"This book will shake your preconceptions about the deaf, about language and about thought--. Sacks [is] one of the finest and most thoughtful writers of our time."--Los Angeles Times Book Review
"Fascinating and richly rewarding--. Sacks is a profoundly wise observer."--The Plain Dealer
"One cannot read more than a few pages of Sacks without seeing something in a new way. His breadth of understanding and expression seems limitless."--Kansas City Star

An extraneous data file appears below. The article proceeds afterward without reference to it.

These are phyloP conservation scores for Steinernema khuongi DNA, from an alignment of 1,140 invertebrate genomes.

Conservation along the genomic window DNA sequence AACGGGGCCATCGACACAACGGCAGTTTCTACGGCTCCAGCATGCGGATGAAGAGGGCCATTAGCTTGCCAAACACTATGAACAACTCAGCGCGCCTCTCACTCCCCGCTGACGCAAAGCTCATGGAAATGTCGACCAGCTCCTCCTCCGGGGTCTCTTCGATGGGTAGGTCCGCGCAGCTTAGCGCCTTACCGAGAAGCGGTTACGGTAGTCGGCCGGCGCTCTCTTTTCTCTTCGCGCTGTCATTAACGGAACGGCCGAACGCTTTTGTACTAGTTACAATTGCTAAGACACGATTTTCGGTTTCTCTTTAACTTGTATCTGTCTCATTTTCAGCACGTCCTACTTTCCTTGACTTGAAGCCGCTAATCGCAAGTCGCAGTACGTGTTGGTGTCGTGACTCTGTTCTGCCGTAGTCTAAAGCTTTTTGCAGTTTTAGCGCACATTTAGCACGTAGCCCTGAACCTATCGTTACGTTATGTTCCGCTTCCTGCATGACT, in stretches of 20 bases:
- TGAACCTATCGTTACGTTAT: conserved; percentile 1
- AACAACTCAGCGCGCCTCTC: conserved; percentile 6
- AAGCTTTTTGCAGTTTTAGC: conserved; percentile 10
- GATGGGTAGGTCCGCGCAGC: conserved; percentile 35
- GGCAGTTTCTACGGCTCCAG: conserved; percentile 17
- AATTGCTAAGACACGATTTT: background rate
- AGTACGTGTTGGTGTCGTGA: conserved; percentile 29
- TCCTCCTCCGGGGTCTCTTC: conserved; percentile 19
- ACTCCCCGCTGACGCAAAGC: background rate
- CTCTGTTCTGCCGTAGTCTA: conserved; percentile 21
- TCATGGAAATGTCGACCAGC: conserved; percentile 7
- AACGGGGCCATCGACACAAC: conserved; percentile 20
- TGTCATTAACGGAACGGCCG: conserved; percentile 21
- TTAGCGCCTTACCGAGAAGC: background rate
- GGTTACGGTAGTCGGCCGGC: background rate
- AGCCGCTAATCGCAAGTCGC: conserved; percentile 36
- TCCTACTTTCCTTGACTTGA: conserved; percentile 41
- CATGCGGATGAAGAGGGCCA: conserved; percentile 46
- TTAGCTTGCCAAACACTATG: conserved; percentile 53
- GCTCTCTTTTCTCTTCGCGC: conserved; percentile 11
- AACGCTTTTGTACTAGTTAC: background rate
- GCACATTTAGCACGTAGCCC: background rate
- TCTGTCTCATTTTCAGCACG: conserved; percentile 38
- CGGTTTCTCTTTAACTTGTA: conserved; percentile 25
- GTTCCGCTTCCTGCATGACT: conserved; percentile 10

"A remarkable book, penetrating, subtle, persuasive--. [It] will likely become a classic."--St. Louis Post-Dispatch
Oliver Sacks was a neurologist, writer, and professor of medicine. Born in London in 1933, he moved to New York City in 1965, where he launched his medical career and began writing case studies of his patients. Called the “poet laureate of medicine” by The New York Times, Sacks is the author of thirteen books, including The Man Who Mistook His Wife for a Hat, Musicophilia, and Awakenings, which inspired an Oscar-nominated film and a play by Harold Pinter. He was the recipient of many awards and honorary degrees, and was made a Commander of the British Empire in 2008 for services to medicine. He died in 2015.